Personal finance: Clinton pulls it off

Just in case you thought to escape any mention of President Bill Clinton in the financial pages, I must disappoint you. The shenanigans at the White House might be the focus of attention elsewhere, but the City was taking note this week of that other important happening with which the US president was involved - the State of the Union message.

Actually, the State of the Union looks pretty good. The President was upbeat in his delivery. True, he did remark that the US would not be insulated from problems in the Far East entirely, but he even managed to sound positive about the situation there. The intention to co-operate on an international basis to ensure the situation does not get out of hand was, perhaps, the least he could promise, but it sounded good. At the first sign of trade barriers going up to head off cheap Far Eastern imports, I shall be diving for the door.

America really has been an economic success story under his Presidency. Here in the UK, most fund managers called the end of the bull market on Wall Street before Clinton had been elected for his second term. Yet a strong currency and rising share values have meant the US market was the one place in which you should not have been under-weight. The big question is whether the bull run can continue.

Corporate activity may help in the near term. Compaq's acquisition of Digital could be the forerunner of more bids - and not just in the computer industry. Banks are undergoing something of a shake-out over there. Moreover, information technology is delivering vast changes to working practices - as in so many industries within the US - which is why Compaq felt compelled to act.

If bids and buy-backs are limiting supply for the purchasers of US equities, and thus keeping prices higher, there are still some concerns. One worry has been that inflation will re-emerge. Yet, if the Asian crisis is likely to have one effect it is the postponement of any uptick in retail prices. With relatively full employment, the expectation was that wage costs would start to escalate. This seems far less likely if competition emerges from abroad, even if it could mean a short-term rise in jobless numbers.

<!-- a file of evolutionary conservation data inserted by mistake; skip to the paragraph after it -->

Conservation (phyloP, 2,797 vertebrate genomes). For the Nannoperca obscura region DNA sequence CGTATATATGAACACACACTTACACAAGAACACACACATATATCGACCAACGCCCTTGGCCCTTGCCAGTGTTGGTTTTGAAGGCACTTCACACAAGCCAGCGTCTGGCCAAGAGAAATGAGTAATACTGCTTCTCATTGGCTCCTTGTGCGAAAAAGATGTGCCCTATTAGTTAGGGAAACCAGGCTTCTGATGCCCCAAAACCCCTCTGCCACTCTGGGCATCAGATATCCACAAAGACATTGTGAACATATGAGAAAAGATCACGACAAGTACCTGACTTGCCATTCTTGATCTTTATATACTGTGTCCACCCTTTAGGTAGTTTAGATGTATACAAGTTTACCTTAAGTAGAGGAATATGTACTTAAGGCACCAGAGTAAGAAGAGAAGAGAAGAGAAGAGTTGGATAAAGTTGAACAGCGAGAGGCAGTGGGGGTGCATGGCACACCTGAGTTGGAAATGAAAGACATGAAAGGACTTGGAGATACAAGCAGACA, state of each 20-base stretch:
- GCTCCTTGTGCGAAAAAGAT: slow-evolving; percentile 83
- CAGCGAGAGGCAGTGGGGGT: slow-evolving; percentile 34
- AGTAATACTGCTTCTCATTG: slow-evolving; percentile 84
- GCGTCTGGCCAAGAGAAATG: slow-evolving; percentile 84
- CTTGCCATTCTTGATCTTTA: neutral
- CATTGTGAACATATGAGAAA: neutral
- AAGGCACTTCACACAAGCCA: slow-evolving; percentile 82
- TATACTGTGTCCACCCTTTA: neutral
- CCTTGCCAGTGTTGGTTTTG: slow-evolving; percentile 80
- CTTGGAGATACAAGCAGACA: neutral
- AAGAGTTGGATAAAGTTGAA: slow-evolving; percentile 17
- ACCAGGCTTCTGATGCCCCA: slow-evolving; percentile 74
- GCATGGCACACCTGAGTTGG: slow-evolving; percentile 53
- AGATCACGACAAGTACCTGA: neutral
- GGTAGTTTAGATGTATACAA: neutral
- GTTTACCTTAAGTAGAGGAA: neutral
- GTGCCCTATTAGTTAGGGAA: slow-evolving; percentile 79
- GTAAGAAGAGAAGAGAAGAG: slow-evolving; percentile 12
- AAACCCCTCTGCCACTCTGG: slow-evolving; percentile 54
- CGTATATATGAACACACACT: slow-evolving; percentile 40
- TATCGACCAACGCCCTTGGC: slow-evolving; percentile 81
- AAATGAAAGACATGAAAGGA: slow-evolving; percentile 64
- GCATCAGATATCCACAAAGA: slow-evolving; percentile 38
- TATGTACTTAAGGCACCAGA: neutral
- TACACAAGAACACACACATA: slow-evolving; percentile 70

The one area that has not looked too healthy on Wall Street has been smaller companies. We in the UK appear to be mirroring the experience - as so often is the case. This is due in no small measure to the growth of indexation as a means of running portfolios and also reflects the increasing need for liquidity.

Whatever problems may beset the White House, it is important not to forget this is the largest stock market in the world - by a margin. Perhaps we may soon have to accept that the massive growth of personal savings in the US will ensure valuation levels never return to last decade's levels.

Brian Tora is chairman of the Greig Middleton investment strategy committee.

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